Crazy, Stupid, Love
At forty-something, straight-laced Cal Weaver (Steve Carell) is living the dream–good job, nice house, great kids and marriage to his high school sweetheart. But when Cal learns that his wife, Emily (Julianne Moore), has cheated on him and wants a divorce, his “perfect” life quickly unravels. Worse, in today’s single world, Cal, who hasn’t dated in decades, stands out as the epitome of un-smooth. Now spending his free evenings sulking alone at a local bar, the hapless Cal is taken on as wingman and protege to handsome, thirty-something player Jacob Palmer (Ryan Gosling). In an effort to help Cal get over his wife and start living his life, Jacob opens Cal’s eyes to the many options before him: flirty women, manly drinks and a sense of style that can’t be found at Supercuts or The Gap.
It’s too bad this movie wanders away from the family-friendly umbrella. Steve Carell can certainly be a funny guy. At one point in the film he has learned his wife has had an affair and one of his co-workers checks on him and learns what has happened. “Oh, good, we were worried,” he says. “When I heard you crying in the bathroom I thought you had the big C (cancer) or something like that.” “Oh no,” replies Carell with impeccable timing and a touch of sarcasm, “my relationship has just fallen apart, that’s all!”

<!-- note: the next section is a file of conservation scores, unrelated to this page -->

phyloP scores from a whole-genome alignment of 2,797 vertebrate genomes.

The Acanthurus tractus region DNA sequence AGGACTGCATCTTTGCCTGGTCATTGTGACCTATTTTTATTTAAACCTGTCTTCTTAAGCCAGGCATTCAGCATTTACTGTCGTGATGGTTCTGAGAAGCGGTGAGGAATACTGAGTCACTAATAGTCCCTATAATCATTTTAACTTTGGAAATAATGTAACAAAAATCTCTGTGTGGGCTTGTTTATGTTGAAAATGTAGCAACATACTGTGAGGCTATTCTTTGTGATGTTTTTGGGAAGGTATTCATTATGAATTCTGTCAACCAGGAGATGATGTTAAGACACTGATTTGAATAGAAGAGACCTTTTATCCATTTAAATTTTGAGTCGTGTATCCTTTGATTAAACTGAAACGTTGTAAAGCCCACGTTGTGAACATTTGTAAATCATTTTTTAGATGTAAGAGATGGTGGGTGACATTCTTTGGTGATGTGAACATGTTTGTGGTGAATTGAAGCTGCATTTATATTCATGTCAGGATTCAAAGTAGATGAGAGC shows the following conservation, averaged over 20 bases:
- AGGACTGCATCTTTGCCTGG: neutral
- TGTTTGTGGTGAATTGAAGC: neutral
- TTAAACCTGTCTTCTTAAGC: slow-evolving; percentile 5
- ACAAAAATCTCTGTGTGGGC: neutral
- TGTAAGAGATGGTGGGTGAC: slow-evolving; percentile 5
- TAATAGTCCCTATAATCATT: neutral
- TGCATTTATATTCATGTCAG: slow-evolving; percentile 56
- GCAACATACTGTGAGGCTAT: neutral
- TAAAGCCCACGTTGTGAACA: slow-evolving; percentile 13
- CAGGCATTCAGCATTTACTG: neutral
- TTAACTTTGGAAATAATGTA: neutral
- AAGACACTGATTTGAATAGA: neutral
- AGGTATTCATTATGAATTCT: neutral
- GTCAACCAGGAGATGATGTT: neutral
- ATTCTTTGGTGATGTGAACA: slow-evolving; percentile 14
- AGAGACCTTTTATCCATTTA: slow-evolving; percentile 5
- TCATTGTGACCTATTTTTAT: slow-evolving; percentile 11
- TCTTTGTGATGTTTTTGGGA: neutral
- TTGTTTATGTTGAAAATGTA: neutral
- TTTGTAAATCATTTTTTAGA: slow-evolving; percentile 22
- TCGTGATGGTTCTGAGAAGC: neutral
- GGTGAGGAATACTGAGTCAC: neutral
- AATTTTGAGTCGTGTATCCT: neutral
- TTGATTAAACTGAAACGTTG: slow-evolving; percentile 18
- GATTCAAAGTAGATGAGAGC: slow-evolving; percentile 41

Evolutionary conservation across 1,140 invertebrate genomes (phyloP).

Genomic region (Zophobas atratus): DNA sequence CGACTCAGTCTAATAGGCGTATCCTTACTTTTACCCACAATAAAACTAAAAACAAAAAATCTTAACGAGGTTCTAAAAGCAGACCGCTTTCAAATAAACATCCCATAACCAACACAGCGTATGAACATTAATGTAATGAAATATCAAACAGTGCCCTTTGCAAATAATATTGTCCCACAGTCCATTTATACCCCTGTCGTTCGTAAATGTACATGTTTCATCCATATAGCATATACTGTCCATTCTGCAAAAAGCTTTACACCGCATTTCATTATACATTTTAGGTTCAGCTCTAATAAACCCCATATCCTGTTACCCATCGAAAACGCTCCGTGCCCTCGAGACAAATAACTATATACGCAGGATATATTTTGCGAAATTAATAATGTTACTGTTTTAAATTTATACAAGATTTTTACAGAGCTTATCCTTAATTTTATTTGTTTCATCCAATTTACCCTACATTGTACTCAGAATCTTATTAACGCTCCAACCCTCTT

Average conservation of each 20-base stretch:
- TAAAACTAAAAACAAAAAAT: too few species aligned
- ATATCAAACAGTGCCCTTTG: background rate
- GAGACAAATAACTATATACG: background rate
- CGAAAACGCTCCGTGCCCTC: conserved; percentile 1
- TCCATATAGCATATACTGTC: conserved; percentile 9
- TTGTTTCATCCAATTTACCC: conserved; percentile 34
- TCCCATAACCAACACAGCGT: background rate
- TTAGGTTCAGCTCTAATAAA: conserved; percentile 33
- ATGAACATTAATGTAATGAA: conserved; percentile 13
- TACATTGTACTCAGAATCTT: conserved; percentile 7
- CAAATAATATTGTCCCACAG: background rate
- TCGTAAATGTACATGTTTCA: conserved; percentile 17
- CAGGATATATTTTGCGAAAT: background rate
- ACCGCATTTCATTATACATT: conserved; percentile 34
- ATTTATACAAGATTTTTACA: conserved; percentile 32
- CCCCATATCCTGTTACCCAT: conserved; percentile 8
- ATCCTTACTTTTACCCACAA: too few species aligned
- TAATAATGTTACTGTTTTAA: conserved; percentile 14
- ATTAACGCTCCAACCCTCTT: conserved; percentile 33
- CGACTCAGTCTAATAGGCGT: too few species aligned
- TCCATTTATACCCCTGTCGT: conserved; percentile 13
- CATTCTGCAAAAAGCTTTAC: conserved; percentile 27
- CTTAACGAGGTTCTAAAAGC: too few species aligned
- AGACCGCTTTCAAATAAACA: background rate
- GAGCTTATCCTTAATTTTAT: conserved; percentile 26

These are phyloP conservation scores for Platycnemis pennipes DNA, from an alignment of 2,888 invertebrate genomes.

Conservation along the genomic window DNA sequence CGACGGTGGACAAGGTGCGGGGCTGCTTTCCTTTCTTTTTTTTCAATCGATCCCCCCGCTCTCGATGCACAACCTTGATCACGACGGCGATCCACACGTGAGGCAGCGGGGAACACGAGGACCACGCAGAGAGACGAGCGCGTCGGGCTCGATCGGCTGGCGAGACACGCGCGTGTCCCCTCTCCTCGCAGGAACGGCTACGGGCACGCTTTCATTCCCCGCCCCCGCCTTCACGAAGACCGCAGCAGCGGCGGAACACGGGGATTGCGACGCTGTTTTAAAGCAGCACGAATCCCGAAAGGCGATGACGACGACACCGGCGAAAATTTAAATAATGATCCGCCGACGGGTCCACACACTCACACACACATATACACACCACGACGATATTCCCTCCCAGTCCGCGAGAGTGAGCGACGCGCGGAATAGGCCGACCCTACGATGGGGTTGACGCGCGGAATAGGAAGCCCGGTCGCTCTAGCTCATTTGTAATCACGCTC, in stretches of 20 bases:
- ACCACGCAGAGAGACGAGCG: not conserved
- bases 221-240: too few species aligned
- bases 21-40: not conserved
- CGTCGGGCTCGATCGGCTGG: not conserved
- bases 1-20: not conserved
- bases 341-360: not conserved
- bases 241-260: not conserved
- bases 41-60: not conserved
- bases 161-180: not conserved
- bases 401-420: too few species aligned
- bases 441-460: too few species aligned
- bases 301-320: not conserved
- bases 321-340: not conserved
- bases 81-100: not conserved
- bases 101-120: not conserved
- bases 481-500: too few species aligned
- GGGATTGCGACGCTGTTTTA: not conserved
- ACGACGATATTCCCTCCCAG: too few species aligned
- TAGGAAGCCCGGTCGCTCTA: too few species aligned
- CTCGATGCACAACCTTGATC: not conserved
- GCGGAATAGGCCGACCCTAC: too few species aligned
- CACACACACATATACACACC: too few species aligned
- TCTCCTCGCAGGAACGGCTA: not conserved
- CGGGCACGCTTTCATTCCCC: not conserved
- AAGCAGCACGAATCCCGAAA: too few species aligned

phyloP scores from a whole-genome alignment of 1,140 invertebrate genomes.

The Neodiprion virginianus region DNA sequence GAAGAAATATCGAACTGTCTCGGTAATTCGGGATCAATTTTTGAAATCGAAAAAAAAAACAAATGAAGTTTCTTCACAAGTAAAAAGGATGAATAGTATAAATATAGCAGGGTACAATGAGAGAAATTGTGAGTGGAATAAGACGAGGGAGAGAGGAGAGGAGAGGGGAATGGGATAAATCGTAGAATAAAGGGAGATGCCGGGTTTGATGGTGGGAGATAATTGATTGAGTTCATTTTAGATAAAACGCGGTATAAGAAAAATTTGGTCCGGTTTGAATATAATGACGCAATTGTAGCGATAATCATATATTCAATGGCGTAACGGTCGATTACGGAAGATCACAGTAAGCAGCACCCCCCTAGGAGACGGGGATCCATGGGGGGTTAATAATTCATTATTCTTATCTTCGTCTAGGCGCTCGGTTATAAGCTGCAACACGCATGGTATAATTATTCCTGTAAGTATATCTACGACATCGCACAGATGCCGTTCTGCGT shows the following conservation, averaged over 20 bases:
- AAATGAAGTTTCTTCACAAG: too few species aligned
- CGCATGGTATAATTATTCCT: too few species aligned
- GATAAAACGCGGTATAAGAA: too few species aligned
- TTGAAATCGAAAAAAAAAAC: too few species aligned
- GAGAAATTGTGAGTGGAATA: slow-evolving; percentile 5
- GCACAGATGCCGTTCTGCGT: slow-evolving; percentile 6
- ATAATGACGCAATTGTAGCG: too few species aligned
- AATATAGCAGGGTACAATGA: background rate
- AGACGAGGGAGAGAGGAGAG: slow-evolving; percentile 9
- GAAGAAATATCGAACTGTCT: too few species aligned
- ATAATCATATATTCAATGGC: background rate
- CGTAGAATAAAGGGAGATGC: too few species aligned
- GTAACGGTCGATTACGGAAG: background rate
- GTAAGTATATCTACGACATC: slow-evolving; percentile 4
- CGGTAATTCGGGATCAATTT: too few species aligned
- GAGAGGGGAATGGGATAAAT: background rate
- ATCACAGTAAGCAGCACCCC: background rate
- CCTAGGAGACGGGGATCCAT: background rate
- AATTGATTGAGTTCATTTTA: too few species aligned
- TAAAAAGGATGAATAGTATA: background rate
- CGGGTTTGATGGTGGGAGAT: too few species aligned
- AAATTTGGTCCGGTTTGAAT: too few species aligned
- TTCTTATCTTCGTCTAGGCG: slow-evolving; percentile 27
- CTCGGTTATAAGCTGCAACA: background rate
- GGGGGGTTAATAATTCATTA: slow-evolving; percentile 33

Unfortunately the morals in the movie break down too. The film basically portrays the idea that if your wife leaves you, the best way to get her respect is to have sex with several women in a row. I wonder how many women would agree with that. Certainly this movie caters to men and is more a “guy film” than a “chick flick.” One thing it is not, due to its frank sexual comments and innuendos and strong language, and that is it is NOT a family-friendly movie and does not earn our Dove Seal. Steve, why not try making another family-friendly film the next time like “Dan in Real Life”?